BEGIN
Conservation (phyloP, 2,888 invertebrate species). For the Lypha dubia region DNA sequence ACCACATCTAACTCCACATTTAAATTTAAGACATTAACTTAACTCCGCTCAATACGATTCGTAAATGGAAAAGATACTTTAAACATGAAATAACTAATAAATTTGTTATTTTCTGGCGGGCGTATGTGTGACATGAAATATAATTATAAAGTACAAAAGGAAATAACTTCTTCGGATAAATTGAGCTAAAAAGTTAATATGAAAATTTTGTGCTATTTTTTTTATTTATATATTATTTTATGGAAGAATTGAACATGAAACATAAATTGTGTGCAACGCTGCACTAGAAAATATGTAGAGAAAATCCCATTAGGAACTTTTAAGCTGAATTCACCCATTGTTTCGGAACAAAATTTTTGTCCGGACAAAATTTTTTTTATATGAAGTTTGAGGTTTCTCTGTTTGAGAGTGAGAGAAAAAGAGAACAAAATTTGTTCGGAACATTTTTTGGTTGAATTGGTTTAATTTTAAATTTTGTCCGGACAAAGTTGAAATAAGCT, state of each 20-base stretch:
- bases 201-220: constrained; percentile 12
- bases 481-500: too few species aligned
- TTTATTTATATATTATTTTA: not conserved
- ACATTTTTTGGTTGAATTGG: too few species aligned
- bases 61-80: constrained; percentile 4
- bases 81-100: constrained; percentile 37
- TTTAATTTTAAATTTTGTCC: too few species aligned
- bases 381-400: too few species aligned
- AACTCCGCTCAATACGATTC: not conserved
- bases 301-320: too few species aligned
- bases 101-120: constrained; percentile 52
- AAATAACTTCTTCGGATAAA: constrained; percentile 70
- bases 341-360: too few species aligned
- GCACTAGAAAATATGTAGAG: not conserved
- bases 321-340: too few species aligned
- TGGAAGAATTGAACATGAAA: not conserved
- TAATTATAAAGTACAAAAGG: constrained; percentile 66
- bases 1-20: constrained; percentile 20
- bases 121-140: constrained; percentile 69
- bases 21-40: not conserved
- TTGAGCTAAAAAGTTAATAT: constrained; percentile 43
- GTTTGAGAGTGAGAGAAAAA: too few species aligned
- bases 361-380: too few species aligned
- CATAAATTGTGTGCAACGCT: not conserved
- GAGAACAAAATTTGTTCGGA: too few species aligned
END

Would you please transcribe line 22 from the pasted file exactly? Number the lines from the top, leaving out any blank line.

- TTGAGCTAAAAAGTTAATAT: constrained; percentile 43